The film presents the relations between the human and the octopus that are demonstrated in an unusual way. On the one hand, the narrator implements the elements of drama, such as the recovery of the octopus after the attack of the shark or the final scenes of the octopus’s death. On the other hand, the author introduces the action-movie-like scenes, for instance, the octopus’s escape from the shark or the shark’s attack and the octopus’s wound at the end of it (Enrlich and Reed). At the same time, despite the detailed examples of ocean life, the author supports the idea of non-intervention into wild nature. Thus, he does not try to domesticate the octopus despite their mutual trust, and throughout the whole movie, he does not give her a name that means that the animal stays wild. The operator takes the role of an observer whose goal is to study the ocean life without changing it. Such actions of his teach the viewer to interact with nature without ruining it.
One of the most significant problems presented in the film, apart from the relationships between humans and animals, concerns the things Craig Foster understood after observing the octopus. In the middle of the film, after spending some time studying the octopus’s life, he confesses that doing it made him reflect on his personal life. At the beginning of the film, Foster says that he had an emotional burnout and was not able to enjoy his life and work or give love and support to his family (Enrlich and Reed). However, seeing the octopus paving her way through difficulties and dangers, the author drives a parallel with human life. “And it gave me a strange sort of confidence that she can get past trough this incredible difficulty. And I felt in my life, I was getting past the difficulties I had. In this strange way, our lives were mirroring each other” (Ehrlich and Reed 46:48-47:05). Thus, people may study the lives of other animals in order to find similarities with their own ones and to see that all living beings are alike in some way.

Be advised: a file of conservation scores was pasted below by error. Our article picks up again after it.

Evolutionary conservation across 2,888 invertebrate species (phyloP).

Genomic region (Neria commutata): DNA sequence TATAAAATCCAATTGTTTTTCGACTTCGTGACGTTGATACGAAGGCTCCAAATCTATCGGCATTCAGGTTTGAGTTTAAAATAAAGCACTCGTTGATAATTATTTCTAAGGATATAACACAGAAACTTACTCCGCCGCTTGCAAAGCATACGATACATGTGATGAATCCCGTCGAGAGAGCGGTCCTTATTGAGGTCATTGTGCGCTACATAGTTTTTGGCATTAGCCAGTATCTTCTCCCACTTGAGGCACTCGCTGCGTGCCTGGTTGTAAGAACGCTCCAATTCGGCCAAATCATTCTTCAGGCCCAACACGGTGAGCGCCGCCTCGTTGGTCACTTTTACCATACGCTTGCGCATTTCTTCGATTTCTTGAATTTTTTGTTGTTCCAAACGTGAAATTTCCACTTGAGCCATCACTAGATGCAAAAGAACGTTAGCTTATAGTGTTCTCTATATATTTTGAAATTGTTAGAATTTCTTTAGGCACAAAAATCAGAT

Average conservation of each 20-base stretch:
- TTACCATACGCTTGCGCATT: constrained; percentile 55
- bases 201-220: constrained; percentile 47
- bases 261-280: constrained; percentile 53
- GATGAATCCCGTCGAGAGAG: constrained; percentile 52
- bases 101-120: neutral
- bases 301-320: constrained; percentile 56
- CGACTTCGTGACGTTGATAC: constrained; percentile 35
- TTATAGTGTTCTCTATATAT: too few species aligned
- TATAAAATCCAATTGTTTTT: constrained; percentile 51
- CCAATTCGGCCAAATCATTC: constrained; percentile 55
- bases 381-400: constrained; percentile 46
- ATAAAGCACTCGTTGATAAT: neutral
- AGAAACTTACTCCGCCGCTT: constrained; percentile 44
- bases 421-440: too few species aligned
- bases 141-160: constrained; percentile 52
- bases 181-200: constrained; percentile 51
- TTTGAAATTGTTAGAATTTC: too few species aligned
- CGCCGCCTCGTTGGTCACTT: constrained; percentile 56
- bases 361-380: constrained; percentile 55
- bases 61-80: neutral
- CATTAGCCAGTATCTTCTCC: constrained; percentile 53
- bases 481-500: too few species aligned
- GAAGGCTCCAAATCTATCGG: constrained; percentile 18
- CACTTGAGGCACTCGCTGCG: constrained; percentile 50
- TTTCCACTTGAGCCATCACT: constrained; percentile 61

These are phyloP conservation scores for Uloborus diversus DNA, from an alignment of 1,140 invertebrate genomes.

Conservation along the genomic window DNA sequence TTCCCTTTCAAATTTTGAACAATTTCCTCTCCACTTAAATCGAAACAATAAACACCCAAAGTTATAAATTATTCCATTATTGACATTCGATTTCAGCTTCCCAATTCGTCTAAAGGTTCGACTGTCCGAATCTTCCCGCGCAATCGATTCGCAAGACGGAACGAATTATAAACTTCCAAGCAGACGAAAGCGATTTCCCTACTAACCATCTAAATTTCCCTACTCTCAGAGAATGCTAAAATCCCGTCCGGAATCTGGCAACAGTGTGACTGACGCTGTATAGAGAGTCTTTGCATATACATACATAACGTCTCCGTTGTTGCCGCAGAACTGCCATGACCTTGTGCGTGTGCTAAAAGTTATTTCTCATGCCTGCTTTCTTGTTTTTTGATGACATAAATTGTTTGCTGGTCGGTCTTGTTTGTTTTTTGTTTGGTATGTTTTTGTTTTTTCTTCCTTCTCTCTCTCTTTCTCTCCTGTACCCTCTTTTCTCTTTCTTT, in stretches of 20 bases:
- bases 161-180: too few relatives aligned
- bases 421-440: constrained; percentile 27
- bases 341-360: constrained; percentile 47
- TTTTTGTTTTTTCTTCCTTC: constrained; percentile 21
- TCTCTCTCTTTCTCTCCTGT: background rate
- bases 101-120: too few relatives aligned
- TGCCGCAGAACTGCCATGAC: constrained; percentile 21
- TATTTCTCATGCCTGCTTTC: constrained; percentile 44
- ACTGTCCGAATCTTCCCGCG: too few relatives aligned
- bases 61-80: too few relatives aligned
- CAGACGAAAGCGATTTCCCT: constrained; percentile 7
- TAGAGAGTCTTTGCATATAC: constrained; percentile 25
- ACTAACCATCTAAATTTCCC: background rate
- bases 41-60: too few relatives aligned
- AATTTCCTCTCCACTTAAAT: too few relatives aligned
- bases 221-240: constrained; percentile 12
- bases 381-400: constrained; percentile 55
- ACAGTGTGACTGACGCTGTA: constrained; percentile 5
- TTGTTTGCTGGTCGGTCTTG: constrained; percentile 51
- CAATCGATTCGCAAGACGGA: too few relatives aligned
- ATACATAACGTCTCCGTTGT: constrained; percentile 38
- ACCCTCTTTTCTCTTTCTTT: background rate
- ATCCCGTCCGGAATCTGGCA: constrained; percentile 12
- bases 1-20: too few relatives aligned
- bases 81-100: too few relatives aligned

To conclude, it is necessary to say that My Octopus Teacher is not a typical documentary about ecology. Moreover, the narrator does not give any message throughout the film, he just demonstrates the day-by-day life of an octopus. The viewers may figure out the message themselves, and it may not be related to the ecology or human-animal relationship since everyone is different and, thus, will see the different issues the film deals with.
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Jacklin, Ben. Best Cinematography Techniques. Movavi, 2019.
Linden, Sheri. ‘My Octopus Teacher’: Film Review. The Hollywood Reporter, 2021.
My Octopus Teacher. Directed by Pippa Ehrlich and James Reed, performance by Netflix, 2020.